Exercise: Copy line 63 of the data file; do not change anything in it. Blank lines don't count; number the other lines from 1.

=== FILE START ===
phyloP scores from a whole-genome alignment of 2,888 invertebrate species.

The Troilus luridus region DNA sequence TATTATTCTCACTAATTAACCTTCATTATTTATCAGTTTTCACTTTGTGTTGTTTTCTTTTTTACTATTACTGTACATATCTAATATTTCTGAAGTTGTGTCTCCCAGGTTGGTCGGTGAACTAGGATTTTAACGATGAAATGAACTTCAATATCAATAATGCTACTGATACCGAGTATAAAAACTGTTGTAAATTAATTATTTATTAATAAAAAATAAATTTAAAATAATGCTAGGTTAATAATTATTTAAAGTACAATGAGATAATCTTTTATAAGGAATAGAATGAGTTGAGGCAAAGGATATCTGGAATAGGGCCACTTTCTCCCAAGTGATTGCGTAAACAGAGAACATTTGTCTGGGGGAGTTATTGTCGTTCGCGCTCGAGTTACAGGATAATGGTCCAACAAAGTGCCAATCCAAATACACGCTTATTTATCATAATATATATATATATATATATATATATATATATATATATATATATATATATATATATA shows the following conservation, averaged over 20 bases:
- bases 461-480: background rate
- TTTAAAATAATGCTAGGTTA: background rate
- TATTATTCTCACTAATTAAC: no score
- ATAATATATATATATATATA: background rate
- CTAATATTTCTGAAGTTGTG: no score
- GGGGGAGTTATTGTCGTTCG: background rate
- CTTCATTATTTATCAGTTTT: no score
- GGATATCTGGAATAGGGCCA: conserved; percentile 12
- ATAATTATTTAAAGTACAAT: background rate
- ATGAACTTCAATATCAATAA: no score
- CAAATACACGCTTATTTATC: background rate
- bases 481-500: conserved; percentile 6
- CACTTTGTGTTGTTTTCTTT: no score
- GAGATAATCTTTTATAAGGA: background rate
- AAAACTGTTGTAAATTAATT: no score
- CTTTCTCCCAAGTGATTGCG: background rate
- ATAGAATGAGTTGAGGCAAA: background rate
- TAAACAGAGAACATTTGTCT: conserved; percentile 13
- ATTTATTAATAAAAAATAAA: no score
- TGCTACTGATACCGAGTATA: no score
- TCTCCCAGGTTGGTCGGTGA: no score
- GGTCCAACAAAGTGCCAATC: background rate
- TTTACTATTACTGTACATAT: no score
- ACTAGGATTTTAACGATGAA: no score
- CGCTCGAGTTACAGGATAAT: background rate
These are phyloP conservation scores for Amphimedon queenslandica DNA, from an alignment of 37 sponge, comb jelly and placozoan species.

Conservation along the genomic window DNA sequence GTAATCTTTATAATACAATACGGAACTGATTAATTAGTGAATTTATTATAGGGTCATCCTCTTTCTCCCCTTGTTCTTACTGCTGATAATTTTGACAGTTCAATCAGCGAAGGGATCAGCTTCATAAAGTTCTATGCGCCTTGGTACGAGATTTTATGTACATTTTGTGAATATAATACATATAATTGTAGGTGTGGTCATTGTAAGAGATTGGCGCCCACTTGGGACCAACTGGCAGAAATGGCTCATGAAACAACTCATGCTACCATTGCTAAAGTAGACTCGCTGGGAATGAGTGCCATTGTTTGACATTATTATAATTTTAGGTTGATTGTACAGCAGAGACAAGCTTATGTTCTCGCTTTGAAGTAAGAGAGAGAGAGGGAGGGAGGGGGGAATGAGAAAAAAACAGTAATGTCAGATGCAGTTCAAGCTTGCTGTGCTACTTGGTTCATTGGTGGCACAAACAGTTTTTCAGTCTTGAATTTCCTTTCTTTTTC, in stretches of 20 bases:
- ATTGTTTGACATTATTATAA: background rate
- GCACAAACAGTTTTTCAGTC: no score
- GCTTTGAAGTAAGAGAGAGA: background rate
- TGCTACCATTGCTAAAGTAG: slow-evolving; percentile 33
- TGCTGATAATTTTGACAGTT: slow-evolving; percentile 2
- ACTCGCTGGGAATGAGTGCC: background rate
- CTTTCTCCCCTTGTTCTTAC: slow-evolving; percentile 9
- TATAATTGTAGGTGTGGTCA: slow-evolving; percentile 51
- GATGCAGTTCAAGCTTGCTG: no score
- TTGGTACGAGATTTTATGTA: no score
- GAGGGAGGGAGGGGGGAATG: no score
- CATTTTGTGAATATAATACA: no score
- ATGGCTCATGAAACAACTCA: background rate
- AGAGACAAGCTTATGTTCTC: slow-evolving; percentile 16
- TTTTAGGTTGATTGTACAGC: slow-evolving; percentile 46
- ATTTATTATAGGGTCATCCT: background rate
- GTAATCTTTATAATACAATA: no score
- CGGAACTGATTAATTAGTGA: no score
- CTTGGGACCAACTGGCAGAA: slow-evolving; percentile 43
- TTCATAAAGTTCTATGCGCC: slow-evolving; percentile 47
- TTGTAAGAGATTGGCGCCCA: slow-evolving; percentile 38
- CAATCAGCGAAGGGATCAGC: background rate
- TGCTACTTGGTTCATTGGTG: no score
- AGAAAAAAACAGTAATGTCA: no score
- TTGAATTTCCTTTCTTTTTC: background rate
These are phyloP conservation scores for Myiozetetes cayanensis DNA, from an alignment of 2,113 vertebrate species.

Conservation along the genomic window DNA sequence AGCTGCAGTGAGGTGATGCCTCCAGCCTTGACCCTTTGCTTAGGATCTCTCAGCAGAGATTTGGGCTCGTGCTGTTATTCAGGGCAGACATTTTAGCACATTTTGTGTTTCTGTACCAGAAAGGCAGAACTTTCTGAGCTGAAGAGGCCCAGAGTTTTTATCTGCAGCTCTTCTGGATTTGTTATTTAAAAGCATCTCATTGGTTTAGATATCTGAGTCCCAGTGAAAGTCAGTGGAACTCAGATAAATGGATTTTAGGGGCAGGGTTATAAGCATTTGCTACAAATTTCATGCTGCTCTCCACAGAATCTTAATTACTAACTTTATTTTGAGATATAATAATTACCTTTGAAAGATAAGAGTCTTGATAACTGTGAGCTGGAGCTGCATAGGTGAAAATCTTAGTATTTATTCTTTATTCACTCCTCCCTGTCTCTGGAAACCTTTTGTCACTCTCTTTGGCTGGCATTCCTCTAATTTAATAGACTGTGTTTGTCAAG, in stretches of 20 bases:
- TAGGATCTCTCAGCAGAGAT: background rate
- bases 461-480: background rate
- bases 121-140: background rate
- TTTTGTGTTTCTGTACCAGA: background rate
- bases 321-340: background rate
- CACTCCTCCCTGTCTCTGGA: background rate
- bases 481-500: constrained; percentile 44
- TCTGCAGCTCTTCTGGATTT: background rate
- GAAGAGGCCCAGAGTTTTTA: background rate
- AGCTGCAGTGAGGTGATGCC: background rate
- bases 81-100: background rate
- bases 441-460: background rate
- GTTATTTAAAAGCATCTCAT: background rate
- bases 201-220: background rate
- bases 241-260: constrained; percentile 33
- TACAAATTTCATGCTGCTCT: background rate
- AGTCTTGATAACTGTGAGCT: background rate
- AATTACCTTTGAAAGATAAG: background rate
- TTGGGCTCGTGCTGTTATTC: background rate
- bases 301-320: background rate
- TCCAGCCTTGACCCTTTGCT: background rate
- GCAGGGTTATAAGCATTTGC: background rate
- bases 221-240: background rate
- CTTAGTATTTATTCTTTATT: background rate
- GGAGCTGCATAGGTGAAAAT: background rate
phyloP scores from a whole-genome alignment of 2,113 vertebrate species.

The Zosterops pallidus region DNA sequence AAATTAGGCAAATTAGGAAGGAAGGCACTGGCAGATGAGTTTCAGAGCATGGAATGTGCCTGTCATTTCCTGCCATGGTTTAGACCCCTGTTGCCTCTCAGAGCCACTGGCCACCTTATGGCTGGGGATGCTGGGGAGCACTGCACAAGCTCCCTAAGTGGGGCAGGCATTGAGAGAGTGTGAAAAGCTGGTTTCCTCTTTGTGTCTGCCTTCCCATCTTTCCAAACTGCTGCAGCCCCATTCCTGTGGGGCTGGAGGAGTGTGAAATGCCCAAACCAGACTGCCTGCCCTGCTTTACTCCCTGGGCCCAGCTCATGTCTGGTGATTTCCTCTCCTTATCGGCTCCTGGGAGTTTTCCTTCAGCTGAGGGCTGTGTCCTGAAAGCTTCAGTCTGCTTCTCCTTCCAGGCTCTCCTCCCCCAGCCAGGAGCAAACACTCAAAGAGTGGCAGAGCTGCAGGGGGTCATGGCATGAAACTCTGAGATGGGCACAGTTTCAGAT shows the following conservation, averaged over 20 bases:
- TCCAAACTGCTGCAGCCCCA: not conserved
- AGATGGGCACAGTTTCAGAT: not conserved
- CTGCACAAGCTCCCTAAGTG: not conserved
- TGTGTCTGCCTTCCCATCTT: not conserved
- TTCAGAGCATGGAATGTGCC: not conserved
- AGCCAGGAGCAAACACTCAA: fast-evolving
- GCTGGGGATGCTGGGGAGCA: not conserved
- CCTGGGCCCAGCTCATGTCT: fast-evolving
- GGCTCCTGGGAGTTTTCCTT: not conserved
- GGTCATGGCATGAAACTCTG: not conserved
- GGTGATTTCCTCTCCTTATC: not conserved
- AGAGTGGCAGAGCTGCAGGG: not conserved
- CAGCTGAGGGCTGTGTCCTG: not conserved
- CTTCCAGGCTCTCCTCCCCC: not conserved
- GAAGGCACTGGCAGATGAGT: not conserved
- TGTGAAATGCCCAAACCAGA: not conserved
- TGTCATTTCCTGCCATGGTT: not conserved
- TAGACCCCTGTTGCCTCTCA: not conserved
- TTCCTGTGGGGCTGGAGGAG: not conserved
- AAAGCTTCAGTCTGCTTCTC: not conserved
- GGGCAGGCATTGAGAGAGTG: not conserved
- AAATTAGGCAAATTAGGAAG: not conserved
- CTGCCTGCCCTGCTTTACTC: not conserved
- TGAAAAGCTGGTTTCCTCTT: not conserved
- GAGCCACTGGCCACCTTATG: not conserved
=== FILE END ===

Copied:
- bases 481-500: constrained; percentile 44